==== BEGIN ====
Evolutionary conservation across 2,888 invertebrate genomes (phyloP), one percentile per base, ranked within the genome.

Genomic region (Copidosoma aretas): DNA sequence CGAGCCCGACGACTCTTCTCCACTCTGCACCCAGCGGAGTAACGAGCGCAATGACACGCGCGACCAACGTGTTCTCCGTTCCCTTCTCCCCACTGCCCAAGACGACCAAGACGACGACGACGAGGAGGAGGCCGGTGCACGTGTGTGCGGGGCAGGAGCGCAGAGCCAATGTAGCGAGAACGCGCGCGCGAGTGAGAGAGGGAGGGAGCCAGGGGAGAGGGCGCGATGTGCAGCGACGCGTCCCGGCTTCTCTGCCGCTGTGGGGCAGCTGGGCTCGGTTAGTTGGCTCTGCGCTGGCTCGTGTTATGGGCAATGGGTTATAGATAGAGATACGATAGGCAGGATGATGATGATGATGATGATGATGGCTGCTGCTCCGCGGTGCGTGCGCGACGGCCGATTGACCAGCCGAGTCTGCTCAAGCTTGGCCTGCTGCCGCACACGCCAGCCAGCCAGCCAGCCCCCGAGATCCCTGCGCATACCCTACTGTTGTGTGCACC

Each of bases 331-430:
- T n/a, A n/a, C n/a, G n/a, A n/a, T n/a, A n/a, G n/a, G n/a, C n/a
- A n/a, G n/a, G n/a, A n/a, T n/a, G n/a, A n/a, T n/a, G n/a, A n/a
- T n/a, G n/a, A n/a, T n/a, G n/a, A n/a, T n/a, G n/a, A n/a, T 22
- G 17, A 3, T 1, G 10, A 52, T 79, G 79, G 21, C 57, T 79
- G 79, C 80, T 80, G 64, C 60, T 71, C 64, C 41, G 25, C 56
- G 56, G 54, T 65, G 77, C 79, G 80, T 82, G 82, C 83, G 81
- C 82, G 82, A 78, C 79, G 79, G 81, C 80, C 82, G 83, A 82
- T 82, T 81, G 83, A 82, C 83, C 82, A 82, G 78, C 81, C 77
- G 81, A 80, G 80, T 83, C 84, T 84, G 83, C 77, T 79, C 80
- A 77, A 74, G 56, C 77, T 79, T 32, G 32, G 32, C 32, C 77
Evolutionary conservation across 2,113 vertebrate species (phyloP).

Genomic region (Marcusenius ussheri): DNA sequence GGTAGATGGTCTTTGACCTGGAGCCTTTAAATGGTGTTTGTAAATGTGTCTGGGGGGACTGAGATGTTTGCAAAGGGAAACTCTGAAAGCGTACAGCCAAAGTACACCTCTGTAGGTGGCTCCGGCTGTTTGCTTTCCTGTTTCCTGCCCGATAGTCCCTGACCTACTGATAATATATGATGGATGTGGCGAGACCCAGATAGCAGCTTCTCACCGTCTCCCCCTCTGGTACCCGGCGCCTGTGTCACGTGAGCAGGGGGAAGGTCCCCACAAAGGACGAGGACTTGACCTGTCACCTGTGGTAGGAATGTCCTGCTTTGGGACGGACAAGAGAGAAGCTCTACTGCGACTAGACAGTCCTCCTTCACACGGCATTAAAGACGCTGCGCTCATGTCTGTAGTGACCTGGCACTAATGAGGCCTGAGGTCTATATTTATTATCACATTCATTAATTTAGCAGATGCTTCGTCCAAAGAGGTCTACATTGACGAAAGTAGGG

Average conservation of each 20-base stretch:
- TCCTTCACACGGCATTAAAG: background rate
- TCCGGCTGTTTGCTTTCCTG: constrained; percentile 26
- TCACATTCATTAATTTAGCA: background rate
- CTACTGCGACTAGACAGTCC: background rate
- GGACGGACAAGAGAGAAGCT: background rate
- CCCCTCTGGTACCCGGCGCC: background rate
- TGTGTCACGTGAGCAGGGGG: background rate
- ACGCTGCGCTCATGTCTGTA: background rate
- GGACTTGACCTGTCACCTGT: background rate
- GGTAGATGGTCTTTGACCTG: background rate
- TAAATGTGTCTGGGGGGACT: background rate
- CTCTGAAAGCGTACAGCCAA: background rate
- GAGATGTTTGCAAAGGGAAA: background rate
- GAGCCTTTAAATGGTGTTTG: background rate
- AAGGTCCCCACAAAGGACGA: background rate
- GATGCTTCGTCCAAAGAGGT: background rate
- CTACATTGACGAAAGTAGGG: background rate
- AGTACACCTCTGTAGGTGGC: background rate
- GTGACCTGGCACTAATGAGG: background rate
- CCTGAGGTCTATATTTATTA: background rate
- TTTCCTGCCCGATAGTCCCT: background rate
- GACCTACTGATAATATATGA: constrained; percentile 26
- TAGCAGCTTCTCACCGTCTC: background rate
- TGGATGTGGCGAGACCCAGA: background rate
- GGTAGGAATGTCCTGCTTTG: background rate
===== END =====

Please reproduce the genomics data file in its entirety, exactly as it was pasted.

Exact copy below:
Evolutionary conservation across 2,888 invertebrate genomes (phyloP), one percentile per base, ranked within the genome.

Genomic region (Copidosoma aretas): DNA sequence CGAGCCCGACGACTCTTCTCCACTCTGCACCCAGCGGAGTAACGAGCGCAATGACACGCGCGACCAACGTGTTCTCCGTTCCCTTCTCCCCACTGCCCAAGACGACCAAGACGACGACGACGAGGAGGAGGCCGGTGCACGTGTGTGCGGGGCAGGAGCGCAGAGCCAATGTAGCGAGAACGCGCGCGCGAGTGAGAGAGGGAGGGAGCCAGGGGAGAGGGCGCGATGTGCAGCGACGCGTCCCGGCTTCTCTGCCGCTGTGGGGCAGCTGGGCTCGGTTAGTTGGCTCTGCGCTGGCTCGTGTTATGGGCAATGGGTTATAGATAGAGATACGATAGGCAGGATGATGATGATGATGATGATGATGGCTGCTGCTCCGCGGTGCGTGCGCGACGGCCGATTGACCAGCCGAGTCTGCTCAAGCTTGGCCTGCTGCCGCACACGCCAGCCAGCCAGCCAGCCCCCGAGATCCCTGCGCATACCCTACTGTTGTGTGCACC

Each of bases 331-430:
- T n/a, A n/a, C n/a, G n/a, A n/a, T n/a, A n/a, G n/a, G n/a, C n/a
- A n/a, G n/a, G n/a, A n/a, T n/a, G n/a, A n/a, T n/a, G n/a, A n/a
- T n/a, G n/a, A n/a, T n/a, G n/a, A n/a, T n/a, G n/a, A n/a, T 22
- G 17, A 3, T 1, G 10, A 52, T 79, G 79, G 21, C 57, T 79
- G 79, C 80, T 80, G 64, C 60, T 71, C 64, C 41, G 25, C 56
- G 56, G 54, T 65, G 77, C 79, G 80, T 82, G 82, C 83, G 81
- C 82, G 82, A 78, C 79, G 79, G 81, C 80, C 82, G 83, A 82
- T 82, T 81, G 83, A 82, C 83, C 82, A 82, G 78, C 81, C 77
- G 81, A 80, G 80, T 83, C 84, T 84, G 83, C 77, T 79, C 80
- A 77, A 74, G 56, C 77, T 79, T 32, G 32, G 32, C 32, C 77
Evolutionary conservation across 2,113 vertebrate species (phyloP).

Genomic region (Marcusenius ussheri): DNA sequence GGTAGATGGTCTTTGACCTGGAGCCTTTAAATGGTGTTTGTAAATGTGTCTGGGGGGACTGAGATGTTTGCAAAGGGAAACTCTGAAAGCGTACAGCCAAAGTACACCTCTGTAGGTGGCTCCGGCTGTTTGCTTTCCTGTTTCCTGCCCGATAGTCCCTGACCTACTGATAATATATGATGGATGTGGCGAGACCCAGATAGCAGCTTCTCACCGTCTCCCCCTCTGGTACCCGGCGCCTGTGTCACGTGAGCAGGGGGAAGGTCCCCACAAAGGACGAGGACTTGACCTGTCACCTGTGGTAGGAATGTCCTGCTTTGGGACGGACAAGAGAGAAGCTCTACTGCGACTAGACAGTCCTCCTTCACACGGCATTAAAGACGCTGCGCTCATGTCTGTAGTGACCTGGCACTAATGAGGCCTGAGGTCTATATTTATTATCACATTCATTAATTTAGCAGATGCTTCGTCCAAAGAGGTCTACATTGACGAAAGTAGGG

Average conservation of each 20-base stretch:
- TCCTTCACACGGCATTAAAG: background rate
- TCCGGCTGTTTGCTTTCCTG: constrained; percentile 26
- TCACATTCATTAATTTAGCA: background rate
- CTACTGCGACTAGACAGTCC: background rate
- GGACGGACAAGAGAGAAGCT: background rate
- CCCCTCTGGTACCCGGCGCC: background rate
- TGTGTCACGTGAGCAGGGGG: background rate
- ACGCTGCGCTCATGTCTGTA: background rate
- GGACTTGACCTGTCACCTGT: background rate
- GGTAGATGGTCTTTGACCTG: background rate
- TAAATGTGTCTGGGGGGACT: background rate
- CTCTGAAAGCGTACAGCCAA: background rate
- GAGATGTTTGCAAAGGGAAA: background rate
- GAGCCTTTAAATGGTGTTTG: background rate
- AAGGTCCCCACAAAGGACGA: background rate
- GATGCTTCGTCCAAAGAGGT: background rate
- CTACATTGACGAAAGTAGGG: background rate
- AGTACACCTCTGTAGGTGGC: background rate
- GTGACCTGGCACTAATGAGG: background rate
- CCTGAGGTCTATATTTATTA: background rate
- TTTCCTGCCCGATAGTCCCT: background rate
- GACCTACTGATAATATATGA: constrained; percentile 26
- TAGCAGCTTCTCACCGTCTC: background rate
- TGGATGTGGCGAGACCCAGA: background rate
- GGTAGGAATGTCCTGCTTTG: background rate